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The Determinants Of Lateness: Evidence From British Workers

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  • Ken Clark
  • Simon A. Peters
  • Mark Tomlinson

Abstract

Using a sample of male and female workers from the 1992 "Employment in Britain" survey, we estimate a generalised grouped zero-inflated Poisson regression model of employees' self-reported lateness. Lateness is higher for males, private sector workers and in service industries. Reflecting theoretical predictions from both psychology and economics, we model lateness as a function of incentives, the monitoring of, and sanctions for, lateness within the workplace, job satisfaction and attitudes to work. Various aspects of workplace incentive and disciplinary policies turn out to affect lateness; however, controlling for these, an important role for job satisfaction remains. Copyright (c) Scottish Economic Society 2005.

Suggested Citation

  • Ken Clark & Simon A. Peters & Mark Tomlinson, 2005. "The Determinants Of Lateness: Evidence From British Workers," Scottish Journal of Political Economy, Scottish Economic Society, vol. 52(2), pages 282-304, May.
  • Handle: RePEc:bla:scotjp:v:52:y:2005:i:2:p:282-304
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    References listed on IDEAS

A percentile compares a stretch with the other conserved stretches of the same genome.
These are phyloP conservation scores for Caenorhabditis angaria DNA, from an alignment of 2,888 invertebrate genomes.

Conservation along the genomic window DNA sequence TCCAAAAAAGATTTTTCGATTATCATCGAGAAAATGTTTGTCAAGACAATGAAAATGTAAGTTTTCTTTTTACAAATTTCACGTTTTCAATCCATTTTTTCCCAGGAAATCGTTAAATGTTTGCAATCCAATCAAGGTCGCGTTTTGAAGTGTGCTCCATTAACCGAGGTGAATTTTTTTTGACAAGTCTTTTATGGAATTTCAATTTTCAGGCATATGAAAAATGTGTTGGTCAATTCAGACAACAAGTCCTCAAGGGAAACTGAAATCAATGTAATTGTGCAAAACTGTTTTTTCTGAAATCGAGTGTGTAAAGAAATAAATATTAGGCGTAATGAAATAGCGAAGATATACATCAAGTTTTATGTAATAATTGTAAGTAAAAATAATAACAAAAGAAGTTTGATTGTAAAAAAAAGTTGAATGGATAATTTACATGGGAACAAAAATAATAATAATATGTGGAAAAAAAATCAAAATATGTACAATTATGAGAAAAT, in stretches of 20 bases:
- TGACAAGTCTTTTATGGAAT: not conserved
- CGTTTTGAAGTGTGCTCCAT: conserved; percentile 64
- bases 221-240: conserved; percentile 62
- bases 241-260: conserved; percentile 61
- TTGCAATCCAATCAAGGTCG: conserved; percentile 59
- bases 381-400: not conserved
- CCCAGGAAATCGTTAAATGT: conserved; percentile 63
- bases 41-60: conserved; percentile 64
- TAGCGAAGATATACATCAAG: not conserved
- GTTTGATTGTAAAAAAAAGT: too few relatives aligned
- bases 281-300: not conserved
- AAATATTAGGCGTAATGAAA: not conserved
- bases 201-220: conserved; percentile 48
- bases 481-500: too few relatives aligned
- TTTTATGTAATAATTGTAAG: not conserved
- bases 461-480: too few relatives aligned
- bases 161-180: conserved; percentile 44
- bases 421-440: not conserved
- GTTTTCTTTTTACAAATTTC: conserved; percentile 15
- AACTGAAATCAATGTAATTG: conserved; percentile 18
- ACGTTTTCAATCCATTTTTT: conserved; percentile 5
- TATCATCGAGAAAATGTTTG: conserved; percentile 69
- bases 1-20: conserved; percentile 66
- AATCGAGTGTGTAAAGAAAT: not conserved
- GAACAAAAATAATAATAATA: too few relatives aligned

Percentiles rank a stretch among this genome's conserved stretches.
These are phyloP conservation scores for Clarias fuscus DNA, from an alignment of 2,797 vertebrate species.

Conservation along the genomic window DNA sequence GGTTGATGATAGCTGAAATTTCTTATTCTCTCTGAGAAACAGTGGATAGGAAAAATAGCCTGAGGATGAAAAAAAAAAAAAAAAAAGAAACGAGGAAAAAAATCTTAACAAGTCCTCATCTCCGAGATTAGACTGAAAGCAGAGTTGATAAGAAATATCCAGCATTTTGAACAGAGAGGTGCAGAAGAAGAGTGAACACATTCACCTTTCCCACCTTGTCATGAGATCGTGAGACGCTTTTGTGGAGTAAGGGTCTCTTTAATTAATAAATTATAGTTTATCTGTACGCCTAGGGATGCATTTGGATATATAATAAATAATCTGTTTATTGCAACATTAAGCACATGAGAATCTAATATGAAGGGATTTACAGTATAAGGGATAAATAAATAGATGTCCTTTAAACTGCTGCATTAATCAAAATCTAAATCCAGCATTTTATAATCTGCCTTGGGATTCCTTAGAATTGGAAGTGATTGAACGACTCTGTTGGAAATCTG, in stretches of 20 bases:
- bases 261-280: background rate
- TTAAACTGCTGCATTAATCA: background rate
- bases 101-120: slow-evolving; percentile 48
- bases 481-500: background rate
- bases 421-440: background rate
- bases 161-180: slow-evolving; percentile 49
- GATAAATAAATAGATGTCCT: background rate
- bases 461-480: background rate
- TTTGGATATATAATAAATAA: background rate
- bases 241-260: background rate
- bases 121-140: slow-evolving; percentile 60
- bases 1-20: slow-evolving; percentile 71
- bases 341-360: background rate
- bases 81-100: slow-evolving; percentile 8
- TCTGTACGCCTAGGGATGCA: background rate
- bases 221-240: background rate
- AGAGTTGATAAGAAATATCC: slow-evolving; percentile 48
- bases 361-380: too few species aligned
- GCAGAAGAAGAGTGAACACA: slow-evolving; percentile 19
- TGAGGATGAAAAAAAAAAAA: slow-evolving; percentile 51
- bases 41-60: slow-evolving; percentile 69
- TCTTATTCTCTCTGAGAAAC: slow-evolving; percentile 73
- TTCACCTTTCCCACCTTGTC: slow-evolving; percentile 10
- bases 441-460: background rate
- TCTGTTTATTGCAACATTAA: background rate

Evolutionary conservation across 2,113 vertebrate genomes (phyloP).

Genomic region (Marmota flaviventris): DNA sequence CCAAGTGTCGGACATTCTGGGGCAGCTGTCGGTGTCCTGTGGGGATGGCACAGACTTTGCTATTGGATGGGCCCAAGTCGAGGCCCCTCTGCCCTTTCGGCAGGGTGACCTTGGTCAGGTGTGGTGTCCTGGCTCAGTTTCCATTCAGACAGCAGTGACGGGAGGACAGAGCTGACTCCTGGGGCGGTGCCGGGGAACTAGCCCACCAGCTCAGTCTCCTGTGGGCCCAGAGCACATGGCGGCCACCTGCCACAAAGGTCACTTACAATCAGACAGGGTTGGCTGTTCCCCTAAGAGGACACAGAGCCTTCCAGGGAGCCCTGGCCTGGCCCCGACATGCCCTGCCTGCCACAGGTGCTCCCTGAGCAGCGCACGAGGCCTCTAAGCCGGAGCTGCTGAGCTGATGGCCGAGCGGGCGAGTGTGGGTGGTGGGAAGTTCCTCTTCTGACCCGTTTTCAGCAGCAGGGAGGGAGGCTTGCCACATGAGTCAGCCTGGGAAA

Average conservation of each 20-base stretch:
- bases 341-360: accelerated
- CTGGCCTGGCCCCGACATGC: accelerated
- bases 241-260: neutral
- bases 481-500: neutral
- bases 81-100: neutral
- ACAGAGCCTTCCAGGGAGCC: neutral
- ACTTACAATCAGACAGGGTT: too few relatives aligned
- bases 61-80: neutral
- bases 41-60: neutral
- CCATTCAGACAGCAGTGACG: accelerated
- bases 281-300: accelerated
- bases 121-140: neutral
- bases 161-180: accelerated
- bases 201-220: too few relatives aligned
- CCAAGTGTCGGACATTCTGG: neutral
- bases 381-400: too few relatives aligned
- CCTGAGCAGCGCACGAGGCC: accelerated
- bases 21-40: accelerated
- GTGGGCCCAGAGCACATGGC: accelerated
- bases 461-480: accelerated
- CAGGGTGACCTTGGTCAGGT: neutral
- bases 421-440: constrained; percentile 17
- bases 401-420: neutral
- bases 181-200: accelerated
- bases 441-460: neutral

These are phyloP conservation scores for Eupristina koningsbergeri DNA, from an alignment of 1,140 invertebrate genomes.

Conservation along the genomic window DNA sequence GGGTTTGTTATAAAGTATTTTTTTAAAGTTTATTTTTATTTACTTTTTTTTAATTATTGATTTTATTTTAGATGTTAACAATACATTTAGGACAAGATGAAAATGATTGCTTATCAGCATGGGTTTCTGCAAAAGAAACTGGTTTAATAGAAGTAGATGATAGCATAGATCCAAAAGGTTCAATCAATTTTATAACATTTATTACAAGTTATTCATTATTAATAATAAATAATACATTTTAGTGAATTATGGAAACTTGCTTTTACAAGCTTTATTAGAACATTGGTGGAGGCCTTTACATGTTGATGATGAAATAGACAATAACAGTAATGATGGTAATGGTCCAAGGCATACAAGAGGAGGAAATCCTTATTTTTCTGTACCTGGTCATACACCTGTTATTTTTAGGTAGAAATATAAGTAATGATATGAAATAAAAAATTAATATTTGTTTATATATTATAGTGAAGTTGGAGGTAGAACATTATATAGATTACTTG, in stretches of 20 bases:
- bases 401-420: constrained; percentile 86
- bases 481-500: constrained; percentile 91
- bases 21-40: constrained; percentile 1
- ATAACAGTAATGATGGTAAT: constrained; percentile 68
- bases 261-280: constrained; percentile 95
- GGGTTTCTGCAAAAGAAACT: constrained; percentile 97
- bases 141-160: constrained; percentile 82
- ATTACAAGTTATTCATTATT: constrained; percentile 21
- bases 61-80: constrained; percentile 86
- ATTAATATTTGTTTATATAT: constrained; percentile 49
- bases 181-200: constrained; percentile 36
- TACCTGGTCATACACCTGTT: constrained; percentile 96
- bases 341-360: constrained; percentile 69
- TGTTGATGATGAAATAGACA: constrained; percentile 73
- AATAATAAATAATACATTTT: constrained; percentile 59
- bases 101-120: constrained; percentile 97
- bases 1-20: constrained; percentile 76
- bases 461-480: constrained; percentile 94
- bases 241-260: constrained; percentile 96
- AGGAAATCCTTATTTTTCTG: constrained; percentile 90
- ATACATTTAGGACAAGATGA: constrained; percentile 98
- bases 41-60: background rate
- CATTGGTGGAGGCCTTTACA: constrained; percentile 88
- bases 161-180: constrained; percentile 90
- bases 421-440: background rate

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    1. Gallie, Duncan & White, Michael & Cheng, Yuan & Tomlinson, Mark, 1998. "Restructuring the Employment Relationship," OUP Catalogue, Oxford University Press, number 9780198294412.
    2. Melvyn Coles & Joseph Lanfranchi & Ali Skalli & John Treble, 2007. "Pay, Technology, And The Cost Of Worker Absence," Economic Inquiry, Western Economic Association International, vol. 45(2), pages 268-285, April.
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    Cited by:

    1. Travis, Dnika J. & Gomez, Rebecca J. & Mor Barak, Michàlle E., 2011. "Speaking up and stepping back: Examining the link between employee voice and job neglect," Children and Youth Services Review, Elsevier, vol. 33(10), pages 1831-1841, October.
    2. D Cassidy & J Sutherland, 2008. "Going Absent, Then Just Going? A Case Study Examination of Absence and Quitting," Economic Issues Journal Articles, Economic Issues, vol. 13(2), pages 1-20, September.
    3. Jonathan H. Westover, 2010. "Global shifts: Changing job quality and job satisfaction determinants in socialist and post-socialist Hungary," International Journal of Social Economics, Emerald Group Publishing, vol. 37(2), pages 84-100, January.
    4. Kevin E. Staub & Rainer Winkelmann, 2013. "Consistent Estimation Of Zero‐Inflated Count Models," Health Economics, John Wiley & Sons, Ltd., vol. 22(6), pages 673-686, June.

    More about this item

    JEL classification:

    • C21 - Mathematical and Quantitative Methods - - Single Equation Models; Single Variables - - - Cross-Sectional Models; Spatial Models; Treatment Effect Models
    • J22 - Labor and Demographic Economics - - Demand and Supply of Labor - - - Time Allocation and Labor Supply
    • J31 - Labor and Demographic Economics - - Wages, Compensation, and Labor Costs - - - Wage Level and Structure; Wage Differentials
    • J33 - Labor and Demographic Economics - - Wages, Compensation, and Labor Costs - - - Compensation Packages; Payment Methods
    • J59 - Labor and Demographic Economics - - Labor-Management Relations, Trade Unions, and Collective Bargaining - - - Other

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